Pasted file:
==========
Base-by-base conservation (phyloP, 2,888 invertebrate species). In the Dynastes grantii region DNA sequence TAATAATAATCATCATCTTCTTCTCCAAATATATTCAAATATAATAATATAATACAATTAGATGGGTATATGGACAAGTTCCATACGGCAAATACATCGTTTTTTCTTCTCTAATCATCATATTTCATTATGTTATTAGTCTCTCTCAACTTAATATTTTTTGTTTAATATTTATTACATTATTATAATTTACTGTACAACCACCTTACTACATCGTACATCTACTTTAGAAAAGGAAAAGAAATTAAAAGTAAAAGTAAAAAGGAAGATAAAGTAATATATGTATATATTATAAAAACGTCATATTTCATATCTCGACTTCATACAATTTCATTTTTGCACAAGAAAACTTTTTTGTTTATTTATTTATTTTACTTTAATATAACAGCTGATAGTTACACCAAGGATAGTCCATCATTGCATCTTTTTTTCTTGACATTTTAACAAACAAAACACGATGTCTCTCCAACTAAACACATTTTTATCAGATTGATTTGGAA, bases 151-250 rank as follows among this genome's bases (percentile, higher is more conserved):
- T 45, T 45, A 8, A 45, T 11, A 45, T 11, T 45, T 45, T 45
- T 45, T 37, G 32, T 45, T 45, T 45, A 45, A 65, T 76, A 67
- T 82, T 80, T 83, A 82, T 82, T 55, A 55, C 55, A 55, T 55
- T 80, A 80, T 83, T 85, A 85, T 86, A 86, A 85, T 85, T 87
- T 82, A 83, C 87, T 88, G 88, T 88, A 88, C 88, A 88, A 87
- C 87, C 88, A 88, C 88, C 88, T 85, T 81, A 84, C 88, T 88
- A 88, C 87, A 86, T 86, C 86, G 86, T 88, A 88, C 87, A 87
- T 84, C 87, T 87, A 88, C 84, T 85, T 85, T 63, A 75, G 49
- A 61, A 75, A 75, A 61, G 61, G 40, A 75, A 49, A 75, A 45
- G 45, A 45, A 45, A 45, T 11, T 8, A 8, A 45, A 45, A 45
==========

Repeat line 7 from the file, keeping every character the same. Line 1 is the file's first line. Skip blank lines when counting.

- C 87, C 88, A 88, C 88, C 88, T 85, T 81, A 84, C 88, T 88